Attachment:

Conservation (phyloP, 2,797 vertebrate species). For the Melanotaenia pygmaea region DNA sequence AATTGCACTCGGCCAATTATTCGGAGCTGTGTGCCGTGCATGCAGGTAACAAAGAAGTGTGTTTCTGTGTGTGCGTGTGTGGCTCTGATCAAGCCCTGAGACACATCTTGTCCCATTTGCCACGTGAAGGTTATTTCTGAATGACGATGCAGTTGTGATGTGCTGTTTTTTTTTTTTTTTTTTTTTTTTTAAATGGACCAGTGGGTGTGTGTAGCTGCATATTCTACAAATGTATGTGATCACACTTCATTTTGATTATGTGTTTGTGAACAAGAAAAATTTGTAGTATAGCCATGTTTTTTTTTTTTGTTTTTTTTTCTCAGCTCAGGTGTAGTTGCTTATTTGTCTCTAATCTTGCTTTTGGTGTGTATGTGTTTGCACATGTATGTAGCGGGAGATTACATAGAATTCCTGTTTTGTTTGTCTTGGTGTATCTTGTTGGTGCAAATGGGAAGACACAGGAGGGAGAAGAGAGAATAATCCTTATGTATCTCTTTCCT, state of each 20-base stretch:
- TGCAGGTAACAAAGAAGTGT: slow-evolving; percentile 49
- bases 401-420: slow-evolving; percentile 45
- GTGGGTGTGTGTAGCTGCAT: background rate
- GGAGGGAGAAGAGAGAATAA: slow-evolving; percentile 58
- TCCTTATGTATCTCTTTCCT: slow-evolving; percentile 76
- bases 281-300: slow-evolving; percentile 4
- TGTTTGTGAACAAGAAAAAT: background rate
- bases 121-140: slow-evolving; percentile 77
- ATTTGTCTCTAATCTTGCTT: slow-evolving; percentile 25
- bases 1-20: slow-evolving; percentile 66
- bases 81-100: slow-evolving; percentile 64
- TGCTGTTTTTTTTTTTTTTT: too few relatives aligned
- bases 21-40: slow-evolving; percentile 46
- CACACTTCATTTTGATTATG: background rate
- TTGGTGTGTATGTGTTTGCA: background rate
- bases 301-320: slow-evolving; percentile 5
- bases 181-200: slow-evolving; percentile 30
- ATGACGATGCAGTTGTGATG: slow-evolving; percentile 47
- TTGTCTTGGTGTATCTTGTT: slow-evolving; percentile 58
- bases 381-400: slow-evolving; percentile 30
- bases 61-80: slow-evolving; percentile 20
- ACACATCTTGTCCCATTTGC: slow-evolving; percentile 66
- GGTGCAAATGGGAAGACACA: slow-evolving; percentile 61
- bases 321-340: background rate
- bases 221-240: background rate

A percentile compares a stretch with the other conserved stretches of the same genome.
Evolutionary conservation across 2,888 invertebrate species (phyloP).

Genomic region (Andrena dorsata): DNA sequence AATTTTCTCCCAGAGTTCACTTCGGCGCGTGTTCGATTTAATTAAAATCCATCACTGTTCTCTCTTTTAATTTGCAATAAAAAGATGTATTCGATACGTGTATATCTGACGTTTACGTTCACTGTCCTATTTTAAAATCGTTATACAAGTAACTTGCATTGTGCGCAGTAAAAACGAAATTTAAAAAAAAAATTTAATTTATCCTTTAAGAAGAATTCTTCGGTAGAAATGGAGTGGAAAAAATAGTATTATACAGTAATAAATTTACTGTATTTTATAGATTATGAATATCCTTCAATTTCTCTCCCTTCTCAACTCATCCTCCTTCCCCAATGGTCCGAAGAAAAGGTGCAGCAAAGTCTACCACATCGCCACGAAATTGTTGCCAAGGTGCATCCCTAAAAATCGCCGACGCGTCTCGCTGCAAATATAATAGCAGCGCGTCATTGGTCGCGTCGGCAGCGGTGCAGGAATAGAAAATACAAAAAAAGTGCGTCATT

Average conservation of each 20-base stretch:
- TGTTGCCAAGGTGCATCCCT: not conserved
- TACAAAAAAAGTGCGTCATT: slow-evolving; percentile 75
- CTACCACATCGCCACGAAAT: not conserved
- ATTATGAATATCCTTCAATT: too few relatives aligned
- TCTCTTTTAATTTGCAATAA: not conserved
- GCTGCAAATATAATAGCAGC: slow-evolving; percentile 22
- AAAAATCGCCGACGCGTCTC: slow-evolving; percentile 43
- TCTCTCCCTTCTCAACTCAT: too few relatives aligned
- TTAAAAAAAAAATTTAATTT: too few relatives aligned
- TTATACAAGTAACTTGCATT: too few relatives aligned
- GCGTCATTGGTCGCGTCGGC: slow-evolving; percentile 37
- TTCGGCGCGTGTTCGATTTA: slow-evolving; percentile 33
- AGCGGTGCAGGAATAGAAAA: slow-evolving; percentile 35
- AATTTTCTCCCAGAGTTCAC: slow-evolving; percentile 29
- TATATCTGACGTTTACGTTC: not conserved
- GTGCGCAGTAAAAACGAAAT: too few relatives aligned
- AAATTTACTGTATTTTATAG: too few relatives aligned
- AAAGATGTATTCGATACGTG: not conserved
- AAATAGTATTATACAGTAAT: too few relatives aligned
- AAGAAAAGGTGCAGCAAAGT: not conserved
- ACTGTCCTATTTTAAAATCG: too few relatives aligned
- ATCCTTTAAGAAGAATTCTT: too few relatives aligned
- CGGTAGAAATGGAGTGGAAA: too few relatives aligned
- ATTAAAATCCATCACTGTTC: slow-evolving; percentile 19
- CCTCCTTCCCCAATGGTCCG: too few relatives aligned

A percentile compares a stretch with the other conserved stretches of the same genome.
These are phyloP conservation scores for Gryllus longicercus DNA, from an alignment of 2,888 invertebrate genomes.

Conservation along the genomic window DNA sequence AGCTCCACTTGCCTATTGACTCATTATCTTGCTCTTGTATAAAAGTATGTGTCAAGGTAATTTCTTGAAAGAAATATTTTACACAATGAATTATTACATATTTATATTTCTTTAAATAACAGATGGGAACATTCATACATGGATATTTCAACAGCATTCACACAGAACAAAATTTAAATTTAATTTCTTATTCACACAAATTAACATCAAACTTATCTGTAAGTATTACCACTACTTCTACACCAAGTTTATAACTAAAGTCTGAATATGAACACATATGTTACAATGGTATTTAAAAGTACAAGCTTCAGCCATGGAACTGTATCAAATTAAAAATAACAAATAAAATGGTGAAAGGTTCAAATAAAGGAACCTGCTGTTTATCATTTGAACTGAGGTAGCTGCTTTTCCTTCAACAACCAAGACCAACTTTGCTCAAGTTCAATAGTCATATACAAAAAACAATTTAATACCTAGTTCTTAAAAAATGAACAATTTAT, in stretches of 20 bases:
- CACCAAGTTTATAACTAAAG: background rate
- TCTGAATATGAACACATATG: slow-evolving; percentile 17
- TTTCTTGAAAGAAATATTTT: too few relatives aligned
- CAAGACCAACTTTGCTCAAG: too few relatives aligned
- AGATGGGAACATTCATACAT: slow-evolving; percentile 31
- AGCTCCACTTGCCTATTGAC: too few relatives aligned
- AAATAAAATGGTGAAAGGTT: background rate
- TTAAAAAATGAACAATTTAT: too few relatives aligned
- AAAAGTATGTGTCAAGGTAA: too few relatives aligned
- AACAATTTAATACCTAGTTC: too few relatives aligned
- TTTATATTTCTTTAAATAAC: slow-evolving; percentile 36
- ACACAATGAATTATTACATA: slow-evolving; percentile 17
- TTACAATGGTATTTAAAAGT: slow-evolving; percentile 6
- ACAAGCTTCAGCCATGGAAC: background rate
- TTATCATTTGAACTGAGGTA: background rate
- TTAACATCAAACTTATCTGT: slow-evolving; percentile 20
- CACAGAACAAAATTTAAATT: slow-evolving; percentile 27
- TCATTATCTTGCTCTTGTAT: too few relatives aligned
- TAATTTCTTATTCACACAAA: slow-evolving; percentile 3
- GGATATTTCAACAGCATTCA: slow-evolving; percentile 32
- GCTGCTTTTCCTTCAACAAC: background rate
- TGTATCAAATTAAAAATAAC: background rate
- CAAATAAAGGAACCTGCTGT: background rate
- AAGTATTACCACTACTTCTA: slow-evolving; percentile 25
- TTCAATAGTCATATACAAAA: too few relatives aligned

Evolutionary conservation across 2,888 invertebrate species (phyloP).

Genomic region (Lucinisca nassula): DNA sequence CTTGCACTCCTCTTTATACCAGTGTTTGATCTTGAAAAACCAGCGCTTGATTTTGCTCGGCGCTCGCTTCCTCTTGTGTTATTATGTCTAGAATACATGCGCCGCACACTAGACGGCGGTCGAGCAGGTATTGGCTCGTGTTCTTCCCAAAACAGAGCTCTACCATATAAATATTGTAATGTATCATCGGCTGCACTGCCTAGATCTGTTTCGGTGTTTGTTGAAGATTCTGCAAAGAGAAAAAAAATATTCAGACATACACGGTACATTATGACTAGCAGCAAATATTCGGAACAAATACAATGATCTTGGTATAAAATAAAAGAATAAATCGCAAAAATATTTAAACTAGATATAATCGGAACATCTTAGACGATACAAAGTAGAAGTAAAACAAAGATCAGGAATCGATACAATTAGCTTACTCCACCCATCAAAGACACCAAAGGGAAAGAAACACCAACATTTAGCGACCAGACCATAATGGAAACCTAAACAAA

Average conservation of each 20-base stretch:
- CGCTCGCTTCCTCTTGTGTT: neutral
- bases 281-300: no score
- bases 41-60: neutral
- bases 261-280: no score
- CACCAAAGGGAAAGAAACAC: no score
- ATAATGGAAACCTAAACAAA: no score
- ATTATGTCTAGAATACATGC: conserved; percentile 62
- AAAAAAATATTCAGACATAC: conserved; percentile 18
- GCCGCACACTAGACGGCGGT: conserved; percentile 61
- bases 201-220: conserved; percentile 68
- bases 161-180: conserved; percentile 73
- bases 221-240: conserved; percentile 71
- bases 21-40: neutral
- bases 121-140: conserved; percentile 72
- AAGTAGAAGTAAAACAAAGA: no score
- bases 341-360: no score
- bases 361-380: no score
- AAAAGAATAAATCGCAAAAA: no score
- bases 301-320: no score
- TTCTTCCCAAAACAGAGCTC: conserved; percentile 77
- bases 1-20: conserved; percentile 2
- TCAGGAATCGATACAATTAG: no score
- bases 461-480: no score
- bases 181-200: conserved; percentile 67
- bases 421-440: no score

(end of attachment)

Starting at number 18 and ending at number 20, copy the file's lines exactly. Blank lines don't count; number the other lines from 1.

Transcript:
- bases 181-200: slow-evolving; percentile 30
- ATGACGATGCAGTTGTGATG: slow-evolving; percentile 47
- TTGTCTTGGTGTATCTTGTT: slow-evolving; percentile 58